“Content Moderation’s Fate Lies in the Hands of the Supreme Court… or Does It?”

The Supreme Court could decide the future of content moderation — or it could puntThe Supreme Court is considering the fate of two state laws that limit how social media companies can moderate the content on their platforms. The two laws were both crafted by Republican lawmakers to punish social media companies for their perceived anti-conservative bias. “Supreme Court cases can fizzle in this way, much to the frustration in most cases to other parties,” Barrett said. “It’s clear that the Supreme Court needs to update its First Amendment jurisprudence to take into account this vast technological change,” Barrett said. “… The Supreme Court often lags behind society in dealing with these kinds of things, and now it’s time to deal with it.”

The fate of content moderation lies in the hands of the Supreme Court – or does it? The justices are currently deliberating on the constitutional validity of two state laws that seek to restrict social media companies from moderating content on their platforms.

During oral arguments on Monday, the Supreme Court grappled with some difficult questions that could significantly alter the landscape of the internet, affecting popular social networks such as Facebook and TikTok, as well as apps like Yelp and Etsy.

Back in October, the Supreme Court decided to take on two parallel cases: Moody v. NetChoice, LLC in Florida and NetChoice, LLC v. Paxton in Texas. These cases, both signed into law by Republican governors, involved new state laws that prohibit social media companies from removing certain types of content.

In Florida, Senate Bill 7072 aims to prevent social media companies from banning political candidates or placing limitations on their content. In Texas, House Bill 20 prohibits social media companies from removing or demonetizing content based on the user’s viewpoint. While a federal appeals court mostly ruled in favor of tech companies in the Florida case, their decision was challenged in the Texas case where the appeals court sided with the state.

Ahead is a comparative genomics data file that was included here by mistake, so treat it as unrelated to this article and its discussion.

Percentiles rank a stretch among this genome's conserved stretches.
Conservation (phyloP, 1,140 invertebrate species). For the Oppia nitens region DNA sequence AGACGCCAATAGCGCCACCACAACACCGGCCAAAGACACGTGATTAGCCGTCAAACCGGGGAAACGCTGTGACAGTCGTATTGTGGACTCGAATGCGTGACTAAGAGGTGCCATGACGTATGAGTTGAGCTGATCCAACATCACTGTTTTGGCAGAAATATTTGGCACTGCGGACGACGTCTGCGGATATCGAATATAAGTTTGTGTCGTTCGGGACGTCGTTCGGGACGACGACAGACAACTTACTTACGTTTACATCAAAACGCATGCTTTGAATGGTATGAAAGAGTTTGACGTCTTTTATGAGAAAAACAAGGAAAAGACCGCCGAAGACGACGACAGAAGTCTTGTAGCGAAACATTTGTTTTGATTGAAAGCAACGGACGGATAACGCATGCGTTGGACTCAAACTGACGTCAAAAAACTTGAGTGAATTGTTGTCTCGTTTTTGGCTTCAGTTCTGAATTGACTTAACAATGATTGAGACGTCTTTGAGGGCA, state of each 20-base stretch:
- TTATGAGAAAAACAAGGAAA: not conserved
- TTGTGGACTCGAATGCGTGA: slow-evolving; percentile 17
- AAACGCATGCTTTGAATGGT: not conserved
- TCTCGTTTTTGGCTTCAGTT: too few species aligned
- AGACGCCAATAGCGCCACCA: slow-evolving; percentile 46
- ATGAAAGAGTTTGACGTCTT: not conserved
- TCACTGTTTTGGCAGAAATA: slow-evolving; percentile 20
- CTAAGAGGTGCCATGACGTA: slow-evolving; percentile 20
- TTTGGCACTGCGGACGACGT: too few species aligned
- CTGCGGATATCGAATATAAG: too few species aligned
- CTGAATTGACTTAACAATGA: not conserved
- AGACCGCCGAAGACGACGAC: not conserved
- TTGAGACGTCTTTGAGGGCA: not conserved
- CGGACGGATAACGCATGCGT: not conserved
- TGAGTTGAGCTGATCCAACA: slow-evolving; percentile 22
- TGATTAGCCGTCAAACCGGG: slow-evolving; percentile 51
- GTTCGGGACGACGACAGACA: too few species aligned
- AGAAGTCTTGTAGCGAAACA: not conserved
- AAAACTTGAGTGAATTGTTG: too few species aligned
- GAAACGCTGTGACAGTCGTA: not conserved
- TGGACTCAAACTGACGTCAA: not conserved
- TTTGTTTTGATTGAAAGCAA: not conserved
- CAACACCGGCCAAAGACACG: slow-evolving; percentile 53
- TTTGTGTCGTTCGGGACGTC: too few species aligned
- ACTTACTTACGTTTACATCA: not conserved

The Republican lawmakers behind these laws have cited the perceived anti-conservative bias of social media companies as the reason for their creation. However, research has not supported these accusations, and it is worth noting that conservative social media users are more likely to encounter political misinformation, which might explain the perception of a bias in content moderation decisions.

With these two laws now tangled in a web of outdated legal precedents, the Supreme Court has a lot to consider. These rulings were made long before popular terms such as “tweet” and “livestream” existed, highlighting the need for modernized laws to govern the internet. Both tech companies and their critics are in desperate need for clarity on this matter, but as the Supreme Court demonstrated last year with different social media cases, they might not get the clarity they desire.

During Monday’s hearing, justices from both political spectrums expressed skepticism towards these state laws. Justice Sonia Sotomayor described the cases as “odd” and cautioned that they could have unforeseen consequences.

“It seems like your law is covering just about every social media platform on the Internet, and we have amici who are not traditional social media platforms, like smartphones and others who have submitted amici briefs, telling them that readings of this law could cover them,” Sotomayor said, referencing the Florida law.